#iplot( fig, filename='./d3-cloropleth-map',) #image='png'


Incidents on map

Finally, maybe the most informative plot is the spatial distribution of all incidents. The map shows that spills really happen wherever there is a pipeline. Possibly connecting points will show exactly where pipelines are placed. The color of points is proportional to the released volume. The two large black points are two accidents in North Dakota (July 2013, 865000 gallons, \$20 million) and Michigan (July 2010, 843000 gallons, \$1 billion).

datax = [ dict(
        type = 'scattergeo',
        locationmode = 'USA-states',
        lon = data['long'],
        lat = data['lat'],
        text = data['cost'].astype(str),
        mode = 'markers',
        hoverinfo = 'lon+lat+location',
        marker = dict(
            size = 9,
            symbol = 'circle',
            line = dict(width=1,color='rgba(10, 10, 1)'),
            opacity = 0.9,
            reversescale = False,
            autocolorscale = False,
            colorscale=[[0, 'rgb(255,237,160)'],[0.5, 'rgb(254,178,76)'],[1, 'rgb(240,59,32)']],
            cmin = 0,
            color = data['volume'],
            cmax = data['volume'].max(),

layout = dict(
        title = 'All crude oil incidents from 2010-October 2016',   
        geo = dict(
            projection=dict( type='albers usa' ),
            showland = True,
            landcolor = "rgb(229, 229, 229)",
            subunitcolor = "rgb(0,5,5)",
            countrycolor = "rgb(0,50,5)",
            countrywidth = 0.5,
            subunitwidth = 0.5        

fig = dict( data=datax, layout=layout )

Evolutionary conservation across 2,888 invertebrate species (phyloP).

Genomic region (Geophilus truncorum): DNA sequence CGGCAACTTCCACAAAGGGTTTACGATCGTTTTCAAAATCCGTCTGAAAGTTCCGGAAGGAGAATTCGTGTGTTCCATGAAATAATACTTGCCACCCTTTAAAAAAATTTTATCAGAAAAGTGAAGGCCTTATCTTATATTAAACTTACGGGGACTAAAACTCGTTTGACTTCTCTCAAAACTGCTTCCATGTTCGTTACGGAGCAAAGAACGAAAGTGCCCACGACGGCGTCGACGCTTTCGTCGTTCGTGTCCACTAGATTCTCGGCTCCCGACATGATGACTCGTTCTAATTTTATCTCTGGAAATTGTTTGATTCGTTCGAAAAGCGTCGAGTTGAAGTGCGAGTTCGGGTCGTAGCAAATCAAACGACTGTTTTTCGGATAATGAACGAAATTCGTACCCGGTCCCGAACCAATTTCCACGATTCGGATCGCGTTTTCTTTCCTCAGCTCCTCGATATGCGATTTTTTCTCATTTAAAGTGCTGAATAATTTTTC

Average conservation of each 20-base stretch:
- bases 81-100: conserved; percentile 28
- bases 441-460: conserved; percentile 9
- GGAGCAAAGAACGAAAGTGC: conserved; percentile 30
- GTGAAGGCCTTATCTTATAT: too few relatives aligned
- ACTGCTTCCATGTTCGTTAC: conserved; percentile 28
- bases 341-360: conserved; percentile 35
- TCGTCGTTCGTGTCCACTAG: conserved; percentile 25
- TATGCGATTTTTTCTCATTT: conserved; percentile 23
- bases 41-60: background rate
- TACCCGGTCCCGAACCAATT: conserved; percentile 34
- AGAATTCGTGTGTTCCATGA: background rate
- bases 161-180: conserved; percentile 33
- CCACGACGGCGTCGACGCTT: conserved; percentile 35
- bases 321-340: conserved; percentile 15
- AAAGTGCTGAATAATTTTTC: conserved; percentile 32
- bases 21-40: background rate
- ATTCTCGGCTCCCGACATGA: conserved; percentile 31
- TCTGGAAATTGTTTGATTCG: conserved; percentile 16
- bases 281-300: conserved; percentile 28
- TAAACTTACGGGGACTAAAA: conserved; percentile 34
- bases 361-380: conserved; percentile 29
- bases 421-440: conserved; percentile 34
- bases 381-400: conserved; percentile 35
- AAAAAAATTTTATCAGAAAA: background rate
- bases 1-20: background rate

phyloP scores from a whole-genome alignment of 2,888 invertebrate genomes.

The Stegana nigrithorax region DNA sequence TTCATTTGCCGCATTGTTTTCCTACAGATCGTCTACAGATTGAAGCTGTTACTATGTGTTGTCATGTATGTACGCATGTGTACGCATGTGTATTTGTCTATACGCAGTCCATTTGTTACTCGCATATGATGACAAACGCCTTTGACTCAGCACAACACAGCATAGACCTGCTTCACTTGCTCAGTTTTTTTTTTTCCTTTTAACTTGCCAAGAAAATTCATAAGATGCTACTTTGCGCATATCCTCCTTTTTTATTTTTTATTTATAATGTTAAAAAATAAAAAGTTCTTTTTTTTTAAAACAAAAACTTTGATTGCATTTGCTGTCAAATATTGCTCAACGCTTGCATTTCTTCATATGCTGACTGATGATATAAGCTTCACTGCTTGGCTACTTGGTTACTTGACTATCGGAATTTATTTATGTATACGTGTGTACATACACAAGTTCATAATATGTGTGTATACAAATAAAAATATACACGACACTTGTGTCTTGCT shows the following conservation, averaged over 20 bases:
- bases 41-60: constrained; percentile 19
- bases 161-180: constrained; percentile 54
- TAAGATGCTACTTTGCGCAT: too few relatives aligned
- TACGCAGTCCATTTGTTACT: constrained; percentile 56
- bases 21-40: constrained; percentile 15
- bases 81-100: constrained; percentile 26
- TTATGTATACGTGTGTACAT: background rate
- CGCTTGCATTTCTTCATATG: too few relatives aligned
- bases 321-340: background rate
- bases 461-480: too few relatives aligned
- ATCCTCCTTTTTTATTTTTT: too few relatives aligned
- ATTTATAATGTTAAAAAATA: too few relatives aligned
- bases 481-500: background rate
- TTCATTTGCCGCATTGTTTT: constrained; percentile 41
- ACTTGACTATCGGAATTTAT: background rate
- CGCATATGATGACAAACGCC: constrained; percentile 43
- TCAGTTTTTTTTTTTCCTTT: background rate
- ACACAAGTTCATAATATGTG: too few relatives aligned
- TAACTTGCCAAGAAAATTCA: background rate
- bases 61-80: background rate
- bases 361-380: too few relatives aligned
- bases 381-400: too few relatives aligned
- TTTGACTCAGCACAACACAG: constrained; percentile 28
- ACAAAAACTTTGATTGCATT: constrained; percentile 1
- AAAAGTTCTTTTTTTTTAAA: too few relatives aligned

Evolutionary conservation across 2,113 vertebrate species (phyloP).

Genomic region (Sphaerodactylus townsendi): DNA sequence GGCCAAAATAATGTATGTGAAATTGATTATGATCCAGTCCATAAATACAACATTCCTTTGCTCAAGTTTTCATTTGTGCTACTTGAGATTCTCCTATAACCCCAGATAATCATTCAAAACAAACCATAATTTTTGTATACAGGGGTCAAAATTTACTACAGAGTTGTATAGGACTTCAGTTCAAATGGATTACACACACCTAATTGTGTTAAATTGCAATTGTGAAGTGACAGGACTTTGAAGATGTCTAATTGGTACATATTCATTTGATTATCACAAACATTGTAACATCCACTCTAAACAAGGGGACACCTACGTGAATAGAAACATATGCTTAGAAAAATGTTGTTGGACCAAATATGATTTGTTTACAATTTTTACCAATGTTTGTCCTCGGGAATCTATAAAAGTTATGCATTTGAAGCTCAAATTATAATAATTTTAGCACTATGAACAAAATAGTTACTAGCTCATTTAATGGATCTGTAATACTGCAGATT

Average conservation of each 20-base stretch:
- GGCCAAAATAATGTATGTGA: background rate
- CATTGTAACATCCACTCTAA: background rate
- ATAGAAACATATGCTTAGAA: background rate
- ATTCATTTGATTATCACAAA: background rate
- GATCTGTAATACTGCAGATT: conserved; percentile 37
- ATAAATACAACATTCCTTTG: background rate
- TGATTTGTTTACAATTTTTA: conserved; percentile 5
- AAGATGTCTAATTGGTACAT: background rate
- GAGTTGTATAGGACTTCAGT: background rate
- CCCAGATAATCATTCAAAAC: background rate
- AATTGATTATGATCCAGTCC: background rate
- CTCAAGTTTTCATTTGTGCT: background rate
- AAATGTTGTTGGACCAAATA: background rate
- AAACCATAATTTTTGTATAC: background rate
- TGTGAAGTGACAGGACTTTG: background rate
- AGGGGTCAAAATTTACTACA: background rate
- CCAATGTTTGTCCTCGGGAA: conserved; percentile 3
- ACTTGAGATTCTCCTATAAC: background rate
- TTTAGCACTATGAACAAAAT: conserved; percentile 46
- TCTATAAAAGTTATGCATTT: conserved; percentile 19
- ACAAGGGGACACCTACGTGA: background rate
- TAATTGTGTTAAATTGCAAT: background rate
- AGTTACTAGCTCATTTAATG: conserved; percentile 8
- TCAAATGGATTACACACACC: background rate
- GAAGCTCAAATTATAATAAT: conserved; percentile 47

#iplot( fig, filename='d3-airports' )


Conclusion & future ideas

During the period 2010 to October 2016, more than 8.5 million gallons of crude oil is spilled. The total cost of these spills is well over 2 billion dollars. In one of the worst cases, 843444 gallons was released in Michigan, resulting in a massive 1 billion cost in 2016 dollars and water contamination. In 2016 alone, more than 54 million dollars is the cost of releasing 800000 gallons of crude oil. Although, it is claimed that most incidents happen within the facilities not in the public land. Although, confirming this needs further analysis.

As Christofer Jones, historian of energy at ASU points out: “While it’s true that improved technology and regulation have reduced spills significantly—much like flying today is far safer than in the early years of commercial aviation—the fact remains that there exists no such thing as a spill-proof pipeline. Recognizing this historical reality is crucial to crafting future policy.”

Whether this is currently a real priority is another question. At the time of writing, there are 188 federal and 340 state inspectors to inspect “2.7 million miles of pipelines, 148 liquefied natural gas plants, and 7,574 hazardous liquid breakout tanks.”

This quick analysis shows different aspects of the pipeline incidents but many aspects of this dataset is unexplored. Some that I can think of are:

  • The number of casualties,
  • Whether the pipeline is underground or on ground ,
  • possible seasonal/temporal patterns in incidents (one might guess winters are the worst seasons!),
  • Whether the spill happened close to the well or far from the pipeline. This is important as some pipelines cross lands close to farming areas and cities.
  • How long was the response time?
  • What are the most vulnerable areas? Is the vulnerability related to their age?
  • How does cost depend on the commodity, volume and cost?
  • Categorizing spills based on the volume and cost because many spills have really small volumes.

I’ll be grateful to hear your ideas, comments, and suggestions!

This post is written in Jupyter notebook and is available with the required dataset as a github repository.